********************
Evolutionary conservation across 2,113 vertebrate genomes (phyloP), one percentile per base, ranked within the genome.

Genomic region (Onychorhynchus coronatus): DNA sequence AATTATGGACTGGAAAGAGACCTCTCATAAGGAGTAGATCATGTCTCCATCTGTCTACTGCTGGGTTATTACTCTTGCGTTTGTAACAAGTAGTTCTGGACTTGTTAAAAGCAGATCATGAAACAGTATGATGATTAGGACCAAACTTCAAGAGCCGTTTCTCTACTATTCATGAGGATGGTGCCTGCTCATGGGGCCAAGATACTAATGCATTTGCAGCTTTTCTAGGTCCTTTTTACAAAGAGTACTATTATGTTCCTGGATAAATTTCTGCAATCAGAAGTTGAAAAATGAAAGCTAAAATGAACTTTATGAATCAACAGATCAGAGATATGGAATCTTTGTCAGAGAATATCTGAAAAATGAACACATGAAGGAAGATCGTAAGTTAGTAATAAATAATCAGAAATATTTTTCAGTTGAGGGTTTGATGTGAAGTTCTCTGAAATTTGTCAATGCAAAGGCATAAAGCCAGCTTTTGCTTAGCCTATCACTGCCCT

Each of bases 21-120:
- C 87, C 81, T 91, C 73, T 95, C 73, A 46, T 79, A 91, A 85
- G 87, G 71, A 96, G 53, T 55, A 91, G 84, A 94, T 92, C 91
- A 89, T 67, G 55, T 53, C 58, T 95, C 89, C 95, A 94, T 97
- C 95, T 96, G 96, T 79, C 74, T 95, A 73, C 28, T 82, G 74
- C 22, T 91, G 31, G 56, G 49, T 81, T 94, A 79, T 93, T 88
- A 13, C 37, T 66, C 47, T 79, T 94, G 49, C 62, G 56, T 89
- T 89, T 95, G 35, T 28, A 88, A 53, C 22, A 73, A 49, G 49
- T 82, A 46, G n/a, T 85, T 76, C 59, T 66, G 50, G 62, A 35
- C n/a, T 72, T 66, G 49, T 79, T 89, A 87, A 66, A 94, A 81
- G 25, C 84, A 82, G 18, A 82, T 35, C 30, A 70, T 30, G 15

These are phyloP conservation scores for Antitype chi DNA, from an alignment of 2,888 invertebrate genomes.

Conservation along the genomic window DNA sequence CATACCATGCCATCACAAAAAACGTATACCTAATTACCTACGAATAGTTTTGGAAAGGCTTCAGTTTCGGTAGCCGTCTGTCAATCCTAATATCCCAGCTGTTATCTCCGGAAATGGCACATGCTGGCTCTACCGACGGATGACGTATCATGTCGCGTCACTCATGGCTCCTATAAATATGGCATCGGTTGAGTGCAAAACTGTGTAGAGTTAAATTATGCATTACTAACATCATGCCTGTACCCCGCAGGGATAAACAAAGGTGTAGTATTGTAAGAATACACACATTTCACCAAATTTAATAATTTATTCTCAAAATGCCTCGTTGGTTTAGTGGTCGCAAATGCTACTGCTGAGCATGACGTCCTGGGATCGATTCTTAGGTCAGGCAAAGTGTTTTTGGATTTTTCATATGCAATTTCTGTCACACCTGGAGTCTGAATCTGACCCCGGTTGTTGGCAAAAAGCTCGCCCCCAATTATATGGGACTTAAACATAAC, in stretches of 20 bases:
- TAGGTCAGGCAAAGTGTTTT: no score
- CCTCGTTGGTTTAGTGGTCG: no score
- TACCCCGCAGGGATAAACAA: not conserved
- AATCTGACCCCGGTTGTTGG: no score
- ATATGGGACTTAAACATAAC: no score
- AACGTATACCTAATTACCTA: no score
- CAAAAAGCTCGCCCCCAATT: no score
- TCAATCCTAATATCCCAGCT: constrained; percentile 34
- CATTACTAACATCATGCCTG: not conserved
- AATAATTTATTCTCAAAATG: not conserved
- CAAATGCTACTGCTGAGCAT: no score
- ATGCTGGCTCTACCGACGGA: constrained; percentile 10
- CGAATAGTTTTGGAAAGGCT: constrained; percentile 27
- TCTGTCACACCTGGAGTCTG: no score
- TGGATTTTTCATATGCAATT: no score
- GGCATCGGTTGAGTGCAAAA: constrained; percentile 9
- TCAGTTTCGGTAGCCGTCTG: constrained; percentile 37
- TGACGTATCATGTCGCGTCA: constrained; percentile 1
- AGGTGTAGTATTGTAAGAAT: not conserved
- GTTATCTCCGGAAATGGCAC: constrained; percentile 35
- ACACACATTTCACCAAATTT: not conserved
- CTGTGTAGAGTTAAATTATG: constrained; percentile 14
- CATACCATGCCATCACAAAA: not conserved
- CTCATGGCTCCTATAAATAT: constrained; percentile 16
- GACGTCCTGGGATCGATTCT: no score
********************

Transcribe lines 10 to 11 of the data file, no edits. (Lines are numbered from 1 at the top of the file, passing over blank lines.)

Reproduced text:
- T 89, T 95, G 35, T 28, A 88, A 53, C 22, A 73, A 49, G 49
- T 82, A 46, G n/a, T 85, T 76, C 59, T 66, G 50, G 62, A 35